We can absolutely do a visual inspection with no invasive moisture testing. This is the route we generally take for new construction homes. This is not recommended for existing homes and can leave a lot in question. We will be able to identify various needed repairs or maintenance, deficiencies, installation errors, and obvious signs of moisture intrusion. However, we will not be able to identify concealed leaks, potential wood rot and damage, nor the extent of it. Many homes may look great with no signs of leaks but tell a completely different story when we do invasive testing. Ultimately, a reputable stucco repair contractor will likely request that an invasive inspection is performed before they provide a quote or begin repairs. We know that some homeowners will refuse an invasive inspection, as this does happen a few times each year. If you choose to still buy the home, we highly suggest having us perform a non-invasive inspection.


Can you inspect after recent rainfall?

Yes. As long as it is not actively raining and the surface is dry. We are testing what is behind the stucco, which should always be dry. If someone tells you otherwise, please let me know!


Can I schedule the stucco inspection at the same time as the home inspection?

Yes. This is not an issue, and we should not get in each other’s way. We always enjoy meeting home inspectors! We do not advise waiting for the home inspection to be completed before scheduling your stucco inspection. Waiting too long may lead to performing the stucco inspection outside of the option period or attempting to convince the seller to extend the option period.


Should I be present at the inspection?

This is entirely up to you, but you will most likely be bored. Unlike most home inspections, there will not be much to show you until the end of the inspection. We do encourage coming towards the end so we can show you everything we found and educate you about your home. Just let us know how much time you need to be notified in advance of our expected completion time.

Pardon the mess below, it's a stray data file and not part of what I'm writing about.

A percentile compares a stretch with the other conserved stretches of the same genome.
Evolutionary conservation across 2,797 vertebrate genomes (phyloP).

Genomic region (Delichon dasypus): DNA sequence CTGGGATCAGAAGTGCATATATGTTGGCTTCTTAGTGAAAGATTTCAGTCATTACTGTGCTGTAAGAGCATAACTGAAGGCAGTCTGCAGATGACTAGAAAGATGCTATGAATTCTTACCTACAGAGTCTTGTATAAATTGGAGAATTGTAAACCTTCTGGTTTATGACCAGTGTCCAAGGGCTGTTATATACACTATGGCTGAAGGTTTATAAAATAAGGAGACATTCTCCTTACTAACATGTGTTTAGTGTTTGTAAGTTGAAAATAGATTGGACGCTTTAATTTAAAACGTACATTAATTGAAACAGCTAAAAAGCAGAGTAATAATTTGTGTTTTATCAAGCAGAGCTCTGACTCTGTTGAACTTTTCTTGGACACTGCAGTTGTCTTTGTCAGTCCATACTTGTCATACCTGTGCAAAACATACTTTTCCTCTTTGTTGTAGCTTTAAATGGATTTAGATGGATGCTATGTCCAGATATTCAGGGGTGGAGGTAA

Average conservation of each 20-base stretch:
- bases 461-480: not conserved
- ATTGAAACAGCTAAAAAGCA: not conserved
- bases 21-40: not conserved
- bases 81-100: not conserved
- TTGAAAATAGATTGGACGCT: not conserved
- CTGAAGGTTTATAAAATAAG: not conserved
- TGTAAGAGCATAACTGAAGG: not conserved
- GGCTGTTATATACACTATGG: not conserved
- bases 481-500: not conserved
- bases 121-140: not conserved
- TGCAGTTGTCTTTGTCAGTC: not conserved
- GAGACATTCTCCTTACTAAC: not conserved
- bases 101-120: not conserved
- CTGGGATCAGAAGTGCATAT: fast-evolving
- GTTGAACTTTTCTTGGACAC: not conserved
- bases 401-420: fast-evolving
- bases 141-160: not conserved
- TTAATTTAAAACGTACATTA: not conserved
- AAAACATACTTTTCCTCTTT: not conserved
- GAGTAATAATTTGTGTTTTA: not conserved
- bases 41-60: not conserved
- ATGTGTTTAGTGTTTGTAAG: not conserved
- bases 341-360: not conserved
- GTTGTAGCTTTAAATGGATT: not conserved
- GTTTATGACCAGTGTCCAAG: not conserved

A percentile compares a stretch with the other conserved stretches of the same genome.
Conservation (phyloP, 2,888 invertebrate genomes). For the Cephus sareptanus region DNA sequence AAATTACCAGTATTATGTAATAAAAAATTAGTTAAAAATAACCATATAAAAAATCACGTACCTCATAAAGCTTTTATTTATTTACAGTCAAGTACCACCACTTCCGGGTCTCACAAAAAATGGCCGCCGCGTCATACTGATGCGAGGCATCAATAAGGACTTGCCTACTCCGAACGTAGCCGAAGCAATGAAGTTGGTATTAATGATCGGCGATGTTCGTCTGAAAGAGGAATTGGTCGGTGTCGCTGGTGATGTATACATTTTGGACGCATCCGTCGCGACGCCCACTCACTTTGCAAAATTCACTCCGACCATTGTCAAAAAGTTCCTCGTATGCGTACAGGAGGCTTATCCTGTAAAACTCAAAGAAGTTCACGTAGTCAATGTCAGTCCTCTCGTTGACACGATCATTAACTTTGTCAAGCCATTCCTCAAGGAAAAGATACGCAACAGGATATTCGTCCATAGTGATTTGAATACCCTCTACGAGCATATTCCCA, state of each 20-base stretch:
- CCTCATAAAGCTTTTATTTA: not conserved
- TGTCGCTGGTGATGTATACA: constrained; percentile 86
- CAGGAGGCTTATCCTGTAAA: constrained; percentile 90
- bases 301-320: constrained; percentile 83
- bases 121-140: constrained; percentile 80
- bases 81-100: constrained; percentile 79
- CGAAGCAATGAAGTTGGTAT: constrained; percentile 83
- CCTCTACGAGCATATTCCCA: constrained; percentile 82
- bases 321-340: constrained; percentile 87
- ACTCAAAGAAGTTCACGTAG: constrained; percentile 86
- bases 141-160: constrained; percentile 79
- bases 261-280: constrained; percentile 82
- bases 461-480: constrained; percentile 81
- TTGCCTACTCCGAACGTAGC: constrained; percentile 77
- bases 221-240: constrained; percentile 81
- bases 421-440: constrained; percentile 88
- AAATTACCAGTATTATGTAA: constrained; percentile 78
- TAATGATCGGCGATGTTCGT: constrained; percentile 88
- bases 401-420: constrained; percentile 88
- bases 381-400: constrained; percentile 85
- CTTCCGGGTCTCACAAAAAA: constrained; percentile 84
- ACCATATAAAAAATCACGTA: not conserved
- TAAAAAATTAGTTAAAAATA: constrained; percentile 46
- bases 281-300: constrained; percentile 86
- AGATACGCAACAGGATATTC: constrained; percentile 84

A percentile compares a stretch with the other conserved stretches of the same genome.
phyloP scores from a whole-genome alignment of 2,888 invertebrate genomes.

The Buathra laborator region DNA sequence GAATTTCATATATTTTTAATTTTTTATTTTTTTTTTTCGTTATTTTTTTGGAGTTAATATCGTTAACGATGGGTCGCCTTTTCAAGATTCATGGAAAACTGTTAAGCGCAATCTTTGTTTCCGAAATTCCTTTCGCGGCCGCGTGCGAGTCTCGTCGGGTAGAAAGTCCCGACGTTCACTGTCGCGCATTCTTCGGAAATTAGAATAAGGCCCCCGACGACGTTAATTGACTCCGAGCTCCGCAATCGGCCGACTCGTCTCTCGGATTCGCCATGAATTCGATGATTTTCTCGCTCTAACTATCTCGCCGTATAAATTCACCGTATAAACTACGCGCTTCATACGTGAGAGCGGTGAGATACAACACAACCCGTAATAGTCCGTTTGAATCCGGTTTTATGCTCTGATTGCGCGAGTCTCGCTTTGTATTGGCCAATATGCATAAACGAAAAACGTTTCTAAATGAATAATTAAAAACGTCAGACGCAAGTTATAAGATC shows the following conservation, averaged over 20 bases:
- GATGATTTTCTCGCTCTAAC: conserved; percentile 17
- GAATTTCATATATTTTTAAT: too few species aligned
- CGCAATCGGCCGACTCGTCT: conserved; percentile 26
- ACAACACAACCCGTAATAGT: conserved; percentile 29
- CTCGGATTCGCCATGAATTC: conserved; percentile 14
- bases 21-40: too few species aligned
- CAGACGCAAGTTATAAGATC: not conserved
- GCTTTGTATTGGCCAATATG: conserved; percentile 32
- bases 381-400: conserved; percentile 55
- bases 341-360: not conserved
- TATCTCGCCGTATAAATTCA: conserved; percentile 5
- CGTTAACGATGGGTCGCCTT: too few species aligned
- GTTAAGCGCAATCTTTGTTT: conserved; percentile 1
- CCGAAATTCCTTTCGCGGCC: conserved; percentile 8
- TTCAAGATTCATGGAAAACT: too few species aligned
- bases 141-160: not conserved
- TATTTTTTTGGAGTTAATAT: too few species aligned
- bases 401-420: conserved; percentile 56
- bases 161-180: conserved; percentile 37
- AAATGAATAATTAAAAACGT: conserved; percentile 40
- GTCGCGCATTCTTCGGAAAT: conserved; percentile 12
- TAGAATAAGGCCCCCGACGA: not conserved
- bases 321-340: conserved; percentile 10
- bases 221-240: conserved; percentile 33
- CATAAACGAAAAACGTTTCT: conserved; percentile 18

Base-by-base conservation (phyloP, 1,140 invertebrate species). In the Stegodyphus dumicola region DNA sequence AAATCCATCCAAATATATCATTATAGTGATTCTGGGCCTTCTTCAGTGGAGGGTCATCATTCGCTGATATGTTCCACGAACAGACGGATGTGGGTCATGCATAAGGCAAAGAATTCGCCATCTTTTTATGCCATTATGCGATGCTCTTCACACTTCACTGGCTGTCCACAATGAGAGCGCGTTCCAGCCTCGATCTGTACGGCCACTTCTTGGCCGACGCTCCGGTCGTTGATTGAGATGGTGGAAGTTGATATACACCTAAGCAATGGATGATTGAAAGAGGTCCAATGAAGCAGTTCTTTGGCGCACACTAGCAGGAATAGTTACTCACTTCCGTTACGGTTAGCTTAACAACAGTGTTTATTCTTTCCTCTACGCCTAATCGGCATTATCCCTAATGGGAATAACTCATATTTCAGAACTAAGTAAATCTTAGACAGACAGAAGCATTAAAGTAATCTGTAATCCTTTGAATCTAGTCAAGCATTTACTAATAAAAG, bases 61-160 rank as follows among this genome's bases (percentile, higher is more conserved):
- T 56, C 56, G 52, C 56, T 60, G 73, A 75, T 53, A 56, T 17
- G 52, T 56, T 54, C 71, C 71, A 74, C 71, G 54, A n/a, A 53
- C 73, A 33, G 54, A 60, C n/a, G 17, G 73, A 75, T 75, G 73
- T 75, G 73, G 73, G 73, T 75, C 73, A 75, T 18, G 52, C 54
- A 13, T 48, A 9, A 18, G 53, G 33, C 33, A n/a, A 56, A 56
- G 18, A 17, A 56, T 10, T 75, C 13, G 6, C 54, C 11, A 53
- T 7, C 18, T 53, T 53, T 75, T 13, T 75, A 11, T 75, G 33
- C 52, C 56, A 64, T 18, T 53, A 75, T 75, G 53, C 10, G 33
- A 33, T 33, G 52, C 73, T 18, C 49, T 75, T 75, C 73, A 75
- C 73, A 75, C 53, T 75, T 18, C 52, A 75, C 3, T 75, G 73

Can the sellers be present during the inspection?

We certainly would never tell a homeowner that they need to leave their home. We do want to advise listing agents to explain the process to their clients and make sure they’re aware of what we will be doing. We understand many homeowners may want to be home or work from home. In our experience, sellers can become very anxious and apprehensive during the inspection while listening to the drill going for a couple hours. They sometimes seem to believe we’re putting hundreds of holes in their house, which is not the case. We are not continuously drilling for hours. It takes time to make observations, determine test locations, move ladders, seal holes, input information, take photos, etc., between each location we are testing. If the sellers being present is a concern of yours, I would suggest speaking with your agent.


What if the sellers will not authorize the stucco inspection?

This is a red flag, and we advise you to proceed with caution. One could assume that the seller knows about issues and is not disclosing them, or the seller does not understand our process and believes we will destroy their home with holes. We provide the listing agent with before and after photos of our test process to share with their clients. We always advise any concerned seller to call us so we can explain our process. We perform hundreds of inspections each year and have never had any complaints about the test holes following an inspection.